• he's free to boost the amplifier and/or antenna gain on his end

                This is why I was fairly shocked (:wince:) when Dick Cheney very publicly got a remotely programmable pacemaker while he was in office. We'd just read stories about bluetooth being beamed over something like a kilometer at the time.

            • Yeah, but there's a difference between short range wireless (several cm) and long range (10's of metres) that makes a huge difference to the possible attach vectors.

              There actually isn't a fundamental difference between short-range and long-range wireless: its all broadcast, and range depends on both the the sensitivity of the receiver and the power of the transmitter. You can't make a system "short-range only" when you control only one endpoint.

    • by gweihir (88907)

      The FDA is clueless, susceptible to coercion and no competent independent security review was ever done.

  • a series of 830 volt shocks from the pacemaker

  • I'm sure the developer was thinking, "Who would even think of trying to hack a pacemaker? Who would even want to?"

    Unfortunately, it only takes one sociopath.

    • I'm sure the developer was thinking, "Who would even think of trying to hack a pacemaker? Who would even want to?"

      Unfortunately, it only takes one sociopath.

      Yeah, but there are a lot of developers are sociopaths. Fortunately one of the people who discovered this went public with the information.

    • Or just a common hacker who likes to mess with stuff. People have been finding ways to modify the ECM calibrations in cars for years, although until recently it hasn't been wireless capable.

      So, Bobby, you're pretty good with the computers, right? Could you make the old ticker run a bit stronger for a while? Ya see, old man Johnson's been telling all the dames down at the retirement home all about how he keeps lapping me around the mall. I just need, you know, a little boost.

    • No, sorry this is just completely insane. Under no circumstances should this have been possible, at all, ever. How many senior politicians and CEOs have pacemakers? Something sounds like it went very wrong in the engineering, development, or management departments, or maybe all three.

      • No, sorry this is just completely insane. Under no circumstances should this have been possible, at all, ever. How many senior politicians and CEOs have pacemakers? Something sounds like it went very wrong in the engineering, development, or management departments, or maybe all three.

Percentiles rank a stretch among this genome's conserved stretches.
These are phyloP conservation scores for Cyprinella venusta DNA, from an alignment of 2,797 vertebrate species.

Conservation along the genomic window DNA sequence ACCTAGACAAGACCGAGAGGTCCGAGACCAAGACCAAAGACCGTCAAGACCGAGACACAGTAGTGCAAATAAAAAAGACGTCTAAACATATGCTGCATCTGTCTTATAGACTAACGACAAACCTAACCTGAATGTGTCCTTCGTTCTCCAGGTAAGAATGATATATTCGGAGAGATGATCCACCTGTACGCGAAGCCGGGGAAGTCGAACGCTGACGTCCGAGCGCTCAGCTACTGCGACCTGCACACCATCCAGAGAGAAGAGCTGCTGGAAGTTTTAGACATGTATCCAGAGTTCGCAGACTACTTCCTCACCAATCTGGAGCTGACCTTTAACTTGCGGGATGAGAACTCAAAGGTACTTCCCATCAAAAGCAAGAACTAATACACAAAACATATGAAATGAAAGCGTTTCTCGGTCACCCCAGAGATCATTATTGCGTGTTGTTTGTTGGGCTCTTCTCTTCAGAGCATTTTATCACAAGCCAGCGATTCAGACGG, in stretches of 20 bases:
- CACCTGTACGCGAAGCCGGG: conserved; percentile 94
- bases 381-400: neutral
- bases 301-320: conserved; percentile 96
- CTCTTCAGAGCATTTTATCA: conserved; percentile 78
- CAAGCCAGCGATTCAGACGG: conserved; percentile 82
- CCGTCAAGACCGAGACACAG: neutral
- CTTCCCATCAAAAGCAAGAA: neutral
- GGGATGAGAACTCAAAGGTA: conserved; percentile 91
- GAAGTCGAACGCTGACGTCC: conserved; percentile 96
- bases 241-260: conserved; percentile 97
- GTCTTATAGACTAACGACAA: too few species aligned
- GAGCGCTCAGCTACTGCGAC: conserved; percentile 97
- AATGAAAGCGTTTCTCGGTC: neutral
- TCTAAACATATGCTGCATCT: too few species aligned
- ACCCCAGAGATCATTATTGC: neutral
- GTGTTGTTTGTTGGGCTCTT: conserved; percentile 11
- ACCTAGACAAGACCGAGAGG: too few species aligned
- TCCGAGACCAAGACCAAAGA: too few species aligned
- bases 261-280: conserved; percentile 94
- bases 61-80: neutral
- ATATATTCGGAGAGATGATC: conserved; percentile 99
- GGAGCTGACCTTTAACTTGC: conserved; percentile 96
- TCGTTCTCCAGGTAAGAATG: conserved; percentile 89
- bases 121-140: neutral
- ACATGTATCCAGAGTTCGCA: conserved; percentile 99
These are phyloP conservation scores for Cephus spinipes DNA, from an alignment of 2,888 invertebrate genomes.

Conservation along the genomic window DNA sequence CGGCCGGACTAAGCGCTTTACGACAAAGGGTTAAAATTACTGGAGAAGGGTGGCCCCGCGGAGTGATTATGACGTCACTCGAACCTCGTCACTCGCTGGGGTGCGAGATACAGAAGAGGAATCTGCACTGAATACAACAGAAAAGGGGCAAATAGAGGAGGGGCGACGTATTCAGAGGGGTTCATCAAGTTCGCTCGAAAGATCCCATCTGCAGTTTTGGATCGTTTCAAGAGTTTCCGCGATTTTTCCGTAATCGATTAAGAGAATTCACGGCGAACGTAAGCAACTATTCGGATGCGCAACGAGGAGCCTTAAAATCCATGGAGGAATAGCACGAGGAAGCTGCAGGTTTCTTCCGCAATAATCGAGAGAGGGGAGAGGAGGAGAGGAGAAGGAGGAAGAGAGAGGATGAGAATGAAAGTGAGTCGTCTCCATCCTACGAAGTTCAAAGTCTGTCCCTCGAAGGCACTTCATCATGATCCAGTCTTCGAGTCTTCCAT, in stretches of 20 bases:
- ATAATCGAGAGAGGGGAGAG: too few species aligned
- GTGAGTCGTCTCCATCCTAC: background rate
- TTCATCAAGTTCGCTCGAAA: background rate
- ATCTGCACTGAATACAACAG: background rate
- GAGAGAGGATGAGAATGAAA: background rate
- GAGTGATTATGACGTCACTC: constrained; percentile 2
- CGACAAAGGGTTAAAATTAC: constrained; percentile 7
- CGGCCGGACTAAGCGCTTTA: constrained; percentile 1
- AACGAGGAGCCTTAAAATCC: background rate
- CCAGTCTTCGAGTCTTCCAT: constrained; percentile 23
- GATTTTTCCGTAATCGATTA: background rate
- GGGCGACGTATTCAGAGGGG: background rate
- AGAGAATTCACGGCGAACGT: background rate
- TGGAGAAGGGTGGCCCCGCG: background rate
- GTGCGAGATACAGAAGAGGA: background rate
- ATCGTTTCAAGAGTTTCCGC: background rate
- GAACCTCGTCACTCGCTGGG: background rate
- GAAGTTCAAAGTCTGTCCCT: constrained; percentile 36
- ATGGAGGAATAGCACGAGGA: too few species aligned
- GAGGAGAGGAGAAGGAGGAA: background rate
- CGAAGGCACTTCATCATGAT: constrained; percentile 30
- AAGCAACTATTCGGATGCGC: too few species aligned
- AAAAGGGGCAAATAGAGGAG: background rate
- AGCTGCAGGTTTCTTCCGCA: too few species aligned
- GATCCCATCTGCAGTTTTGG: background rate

Think your statement through a couple more times. With emphasis on "CEO" and "politician".

        Did something go wrong? Really?

    • Unfortunately, it only takes one sociopath.

      Or an advertising company (for tracking). Or a supermarket. Or...

    • I'm sure the developer was thinking, "Who would even think of trying to hack a pacemaker? Who would even want to?" Unfortunately, it only takes one sociopath.

      Think about intelligence agencies and secret service. The same people that already killed with Polonium poisoning in the past, for instance.
      It's a very clean and safe way to dispose of someone after all: who can tell it from a real heart attack after the fact?

    • by skids (119237)

      Unfortunately, it only takes one sociopath.

      ...or one particularly loathsome patient.

    • Or...an heir or business partner.

  • Crank 3 (Score:5, Funny)

    by revelation60 (2036940) on Wednesday October 17, 2012 @07:31AM (#41679855)
    Sounds like it could be the plot of the new Crank movie!
  • Dick Cheney (Score:3, Funny)

    by inode_buddha (576844) on Wednesday October 17, 2012 @07:45AM (#41679941) Journal

    Dick Cheney has a pacemaker...

  • by StefanSavage (454543) on Wednesday October 17, 2012 @08:31AM (#41680301)

    Seems like this was demonstrated four years ago, no?

    Pacemakers and Implantable Cardiac Defibrillators: Software Radio Attacks and Zero-Power Defenses.
    D. Halperin, T.S. Heydt-Benjamin, B. Ransford, S.S. Clark, B. Defend, W. Morgan, K. Fu, T. Kohno, and W.H. Maisel.
    IEEE Symposium on Security and Privacy, May 18-21, 2008.

    See: http://www.secure-medicine.org/icd-study/icd-study.pdf [secure-medicine.org]